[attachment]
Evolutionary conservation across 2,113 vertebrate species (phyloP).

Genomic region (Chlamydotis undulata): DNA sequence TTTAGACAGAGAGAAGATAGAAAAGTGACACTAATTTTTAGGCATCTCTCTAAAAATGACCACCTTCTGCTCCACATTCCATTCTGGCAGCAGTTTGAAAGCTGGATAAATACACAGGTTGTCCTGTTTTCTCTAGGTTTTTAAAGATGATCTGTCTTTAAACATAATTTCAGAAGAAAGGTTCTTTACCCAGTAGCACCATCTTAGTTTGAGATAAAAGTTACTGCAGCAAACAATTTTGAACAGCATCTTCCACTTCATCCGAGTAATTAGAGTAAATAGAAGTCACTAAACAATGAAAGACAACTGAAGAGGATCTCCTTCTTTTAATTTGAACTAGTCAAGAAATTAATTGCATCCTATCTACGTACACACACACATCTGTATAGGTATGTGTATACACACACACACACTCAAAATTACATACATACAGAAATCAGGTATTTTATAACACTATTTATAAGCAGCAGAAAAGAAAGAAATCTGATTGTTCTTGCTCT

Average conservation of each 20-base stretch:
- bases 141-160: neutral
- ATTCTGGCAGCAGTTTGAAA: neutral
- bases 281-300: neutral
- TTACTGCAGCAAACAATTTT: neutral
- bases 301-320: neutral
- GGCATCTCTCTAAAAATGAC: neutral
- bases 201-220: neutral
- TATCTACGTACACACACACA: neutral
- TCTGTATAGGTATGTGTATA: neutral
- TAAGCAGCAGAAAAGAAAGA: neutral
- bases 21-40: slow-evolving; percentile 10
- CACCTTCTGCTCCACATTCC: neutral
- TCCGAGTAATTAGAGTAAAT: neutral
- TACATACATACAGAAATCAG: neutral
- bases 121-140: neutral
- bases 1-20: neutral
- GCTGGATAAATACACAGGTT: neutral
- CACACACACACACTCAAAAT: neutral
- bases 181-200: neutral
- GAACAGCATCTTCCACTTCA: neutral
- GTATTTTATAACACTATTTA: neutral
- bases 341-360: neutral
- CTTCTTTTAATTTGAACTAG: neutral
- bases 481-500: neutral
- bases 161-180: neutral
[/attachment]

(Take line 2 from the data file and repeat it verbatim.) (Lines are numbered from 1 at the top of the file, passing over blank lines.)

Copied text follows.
Genomic region (Chlamydotis undulata): DNA sequence TTTAGACAGAGAGAAGATAGAAAAGTGACACTAATTTTTAGGCATCTCTCTAAAAATGACCACCTTCTGCTCCACATTCCATTCTGGCAGCAGTTTGAAAGCTGGATAAATACACAGGTTGTCCTGTTTTCTCTAGGTTTTTAAAGATGATCTGTCTTTAAACATAATTTCAGAAGAAAGGTTCTTTACCCAGTAGCACCATCTTAGTTTGAGATAAAAGTTACTGCAGCAAACAATTTTGAACAGCATCTTCCACTTCATCCGAGTAATTAGAGTAAATAGAAGTCACTAAACAATGAAAGACAACTGAAGAGGATCTCCTTCTTTTAATTTGAACTAGTCAAGAAATTAATTGCATCCTATCTACGTACACACACACATCTGTATAGGTATGTGTATACACACACACACACTCAAAATTACATACATACAGAAATCAGGTATTTTATAACACTATTTATAAGCAGCAGAAAAGAAAGAAATCTGATTGTTCTTGCTCT